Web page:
“In the Third Quarter of 2023, the Brooklyn market faced the familiar challenges of rising interest rates and a lack of inventory. As we saw in Manhattan, Brooklyn sellers are hesitant to forgo their low rates, and buyers are reluctant to close a deal. As a result, sales figures appear down compared to 2022, but in reality, the numbers are normalizing to pre-COVID levels.
Due to the enduring demand to live in the borough, plus the economy on the upswing, and prices holding steady — though they’re ticking upward — anyone looking to make Brooklyn their home should take advantage of this stabilizing market before the end of the year.”
– Michael Sorrentino, SVP, General Sales Manager, NY
Brooklyn remains a market in demand, yet interested buyers are hesitant due to the increased challenges of unseasonably low inventory, rising mortgage rates, and rising prices.
- Though there was an annual decline in sales — these figures are compared to 2022’s near-record highs, which continue to impact the statistics — the number of sales was actually quite close to that of the quarters preceding 2020.
- Contracts signed fell to the lowest quarterly level since 2014, while Days on Market increased 19% YOY to 74.
Overall average price jumped to its second-highest figure on record to $1.069M — an 8% YOY increase.
- Strong new development sales at the high end influenced the increase in average price and price per square foot — more specifically, prices reflect sales at the Olympia Dumbo, as it had 16 sales over $2M.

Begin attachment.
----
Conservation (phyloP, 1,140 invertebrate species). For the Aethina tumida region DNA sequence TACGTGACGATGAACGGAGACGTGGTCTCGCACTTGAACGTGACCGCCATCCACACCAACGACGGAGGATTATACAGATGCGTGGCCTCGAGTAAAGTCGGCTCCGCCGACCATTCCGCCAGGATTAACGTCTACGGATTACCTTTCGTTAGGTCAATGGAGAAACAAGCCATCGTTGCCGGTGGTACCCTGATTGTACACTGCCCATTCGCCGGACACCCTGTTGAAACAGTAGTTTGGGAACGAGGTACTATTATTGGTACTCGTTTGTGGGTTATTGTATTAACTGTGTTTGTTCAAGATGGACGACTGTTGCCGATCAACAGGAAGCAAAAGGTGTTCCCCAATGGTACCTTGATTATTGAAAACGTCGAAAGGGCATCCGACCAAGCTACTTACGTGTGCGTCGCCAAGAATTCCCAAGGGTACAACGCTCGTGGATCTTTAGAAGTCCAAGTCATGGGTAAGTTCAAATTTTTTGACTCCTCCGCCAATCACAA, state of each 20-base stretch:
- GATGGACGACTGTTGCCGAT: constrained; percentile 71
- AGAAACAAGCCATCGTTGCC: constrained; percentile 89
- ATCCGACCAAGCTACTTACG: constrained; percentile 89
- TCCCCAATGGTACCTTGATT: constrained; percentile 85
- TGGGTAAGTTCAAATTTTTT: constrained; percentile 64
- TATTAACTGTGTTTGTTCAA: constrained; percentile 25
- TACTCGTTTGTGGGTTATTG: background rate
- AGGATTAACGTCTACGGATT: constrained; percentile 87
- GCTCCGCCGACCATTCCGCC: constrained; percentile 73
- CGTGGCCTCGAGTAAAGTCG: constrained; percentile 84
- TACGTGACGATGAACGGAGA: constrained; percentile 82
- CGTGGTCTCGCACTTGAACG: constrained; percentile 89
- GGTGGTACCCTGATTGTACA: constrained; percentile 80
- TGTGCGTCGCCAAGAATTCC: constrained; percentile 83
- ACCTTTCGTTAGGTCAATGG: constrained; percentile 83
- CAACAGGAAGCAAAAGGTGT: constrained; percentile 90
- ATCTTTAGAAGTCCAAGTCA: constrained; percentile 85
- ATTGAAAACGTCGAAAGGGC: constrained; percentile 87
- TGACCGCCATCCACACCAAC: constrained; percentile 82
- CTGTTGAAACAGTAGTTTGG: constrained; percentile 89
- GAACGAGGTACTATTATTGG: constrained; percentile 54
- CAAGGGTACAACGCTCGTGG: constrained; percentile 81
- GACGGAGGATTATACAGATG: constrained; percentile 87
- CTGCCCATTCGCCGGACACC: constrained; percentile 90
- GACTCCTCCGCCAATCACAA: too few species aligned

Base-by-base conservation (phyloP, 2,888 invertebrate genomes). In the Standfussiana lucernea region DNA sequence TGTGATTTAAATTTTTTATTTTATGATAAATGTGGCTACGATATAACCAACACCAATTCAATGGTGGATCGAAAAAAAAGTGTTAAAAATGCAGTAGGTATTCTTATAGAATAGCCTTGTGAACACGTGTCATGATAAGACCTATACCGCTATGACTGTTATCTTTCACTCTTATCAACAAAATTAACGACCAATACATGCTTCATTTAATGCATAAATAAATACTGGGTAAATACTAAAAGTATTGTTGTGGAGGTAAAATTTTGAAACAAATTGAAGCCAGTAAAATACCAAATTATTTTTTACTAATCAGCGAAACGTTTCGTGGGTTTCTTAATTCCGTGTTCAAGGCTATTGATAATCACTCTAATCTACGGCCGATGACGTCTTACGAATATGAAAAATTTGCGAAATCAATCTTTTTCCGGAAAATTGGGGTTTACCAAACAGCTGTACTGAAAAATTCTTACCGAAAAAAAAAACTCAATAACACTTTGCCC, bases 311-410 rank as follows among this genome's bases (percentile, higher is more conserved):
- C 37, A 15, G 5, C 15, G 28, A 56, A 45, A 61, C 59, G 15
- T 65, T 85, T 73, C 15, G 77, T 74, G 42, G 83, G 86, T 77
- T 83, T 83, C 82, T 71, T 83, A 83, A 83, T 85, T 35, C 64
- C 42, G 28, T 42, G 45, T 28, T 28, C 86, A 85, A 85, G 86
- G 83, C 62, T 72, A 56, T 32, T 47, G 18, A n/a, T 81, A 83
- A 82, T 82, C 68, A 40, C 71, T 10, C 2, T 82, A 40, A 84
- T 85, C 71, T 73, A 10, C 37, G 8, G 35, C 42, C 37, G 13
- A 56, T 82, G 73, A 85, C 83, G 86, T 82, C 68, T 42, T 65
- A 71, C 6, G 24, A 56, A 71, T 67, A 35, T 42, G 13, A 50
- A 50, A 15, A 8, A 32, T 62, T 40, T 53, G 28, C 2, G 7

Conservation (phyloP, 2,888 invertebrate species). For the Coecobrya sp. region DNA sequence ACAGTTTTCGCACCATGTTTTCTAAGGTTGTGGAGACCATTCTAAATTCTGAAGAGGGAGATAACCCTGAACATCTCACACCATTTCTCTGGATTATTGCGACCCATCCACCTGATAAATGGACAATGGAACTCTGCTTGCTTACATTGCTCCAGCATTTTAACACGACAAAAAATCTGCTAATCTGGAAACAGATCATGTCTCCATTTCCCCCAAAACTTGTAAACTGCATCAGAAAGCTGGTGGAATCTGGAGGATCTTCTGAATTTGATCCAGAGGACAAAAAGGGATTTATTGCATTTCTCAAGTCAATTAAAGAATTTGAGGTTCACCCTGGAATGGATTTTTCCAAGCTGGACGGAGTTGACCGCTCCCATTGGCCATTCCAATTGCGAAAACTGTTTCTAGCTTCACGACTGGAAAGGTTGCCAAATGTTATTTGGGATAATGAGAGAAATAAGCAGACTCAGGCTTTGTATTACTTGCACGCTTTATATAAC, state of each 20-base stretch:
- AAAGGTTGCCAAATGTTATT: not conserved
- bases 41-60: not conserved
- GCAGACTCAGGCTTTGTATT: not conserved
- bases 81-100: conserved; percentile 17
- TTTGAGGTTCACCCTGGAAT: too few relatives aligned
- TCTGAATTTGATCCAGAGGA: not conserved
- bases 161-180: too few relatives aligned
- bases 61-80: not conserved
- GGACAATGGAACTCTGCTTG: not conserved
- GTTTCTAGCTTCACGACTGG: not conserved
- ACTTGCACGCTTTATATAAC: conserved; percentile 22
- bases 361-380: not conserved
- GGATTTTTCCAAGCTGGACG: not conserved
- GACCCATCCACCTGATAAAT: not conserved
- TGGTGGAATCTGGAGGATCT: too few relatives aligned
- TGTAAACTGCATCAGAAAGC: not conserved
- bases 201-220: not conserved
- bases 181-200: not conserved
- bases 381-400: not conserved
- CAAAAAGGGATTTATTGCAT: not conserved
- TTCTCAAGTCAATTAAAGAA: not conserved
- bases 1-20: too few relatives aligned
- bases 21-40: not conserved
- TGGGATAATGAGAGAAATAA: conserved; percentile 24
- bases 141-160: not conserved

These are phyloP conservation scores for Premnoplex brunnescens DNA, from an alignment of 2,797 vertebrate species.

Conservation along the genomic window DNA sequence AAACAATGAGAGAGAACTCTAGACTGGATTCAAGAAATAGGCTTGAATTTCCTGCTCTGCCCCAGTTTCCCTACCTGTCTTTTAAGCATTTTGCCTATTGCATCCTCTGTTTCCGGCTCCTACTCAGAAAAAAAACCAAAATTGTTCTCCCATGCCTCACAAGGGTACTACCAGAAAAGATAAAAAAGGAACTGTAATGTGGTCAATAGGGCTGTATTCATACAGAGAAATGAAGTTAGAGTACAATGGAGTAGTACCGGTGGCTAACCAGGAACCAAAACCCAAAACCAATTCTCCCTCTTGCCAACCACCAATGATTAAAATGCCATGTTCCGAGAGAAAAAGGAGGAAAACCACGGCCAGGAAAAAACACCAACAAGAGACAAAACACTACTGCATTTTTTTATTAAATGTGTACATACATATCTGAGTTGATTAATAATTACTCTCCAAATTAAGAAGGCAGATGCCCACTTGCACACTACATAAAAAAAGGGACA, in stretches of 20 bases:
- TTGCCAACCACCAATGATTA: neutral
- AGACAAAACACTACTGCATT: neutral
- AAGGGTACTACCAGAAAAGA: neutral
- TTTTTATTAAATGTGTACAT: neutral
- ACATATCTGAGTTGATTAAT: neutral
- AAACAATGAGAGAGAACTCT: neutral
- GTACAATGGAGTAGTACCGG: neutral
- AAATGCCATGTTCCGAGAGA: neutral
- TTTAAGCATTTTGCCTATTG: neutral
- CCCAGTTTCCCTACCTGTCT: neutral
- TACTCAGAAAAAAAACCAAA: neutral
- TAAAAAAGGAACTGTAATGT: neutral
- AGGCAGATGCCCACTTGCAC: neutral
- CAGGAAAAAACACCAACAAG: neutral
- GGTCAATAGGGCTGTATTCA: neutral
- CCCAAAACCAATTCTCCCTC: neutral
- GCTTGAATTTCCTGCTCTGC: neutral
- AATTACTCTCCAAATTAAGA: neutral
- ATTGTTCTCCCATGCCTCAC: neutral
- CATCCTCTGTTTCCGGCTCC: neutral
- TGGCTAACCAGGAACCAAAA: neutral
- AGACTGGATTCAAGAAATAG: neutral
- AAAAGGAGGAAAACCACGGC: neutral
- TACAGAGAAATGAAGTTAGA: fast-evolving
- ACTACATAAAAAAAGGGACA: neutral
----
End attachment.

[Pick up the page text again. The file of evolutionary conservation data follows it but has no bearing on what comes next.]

- Median price increased 1% annually to $810K due to the greater share of sales over $2M.
- Resale co-op average price fell 7% YOY, while resale condo average price was down 3% YOY because of the drop in activity in high-priced neighborhoods and increased market share of sales under $750K.
Would-be sellers with low mortgage rates remain hesitant to list their homes. With only 1,558 available listings, listed inventory fell for the eighth consecutive quarter to the lowest total since 4Q 2013.
- Compared to the recent inventory peak of 1Q 2021, 3Q 2023’s numbers reflect a 40% decline.
- The 5% quarterly decline from 2Q 2023 is atypical of market seasonality, as seven out of the last 10 years have seen large increases from second to third quarter.
- Inventory fell across all unit types and price segments, with studios down 33% annually and homes priced between $750K and $1M down 32% annually.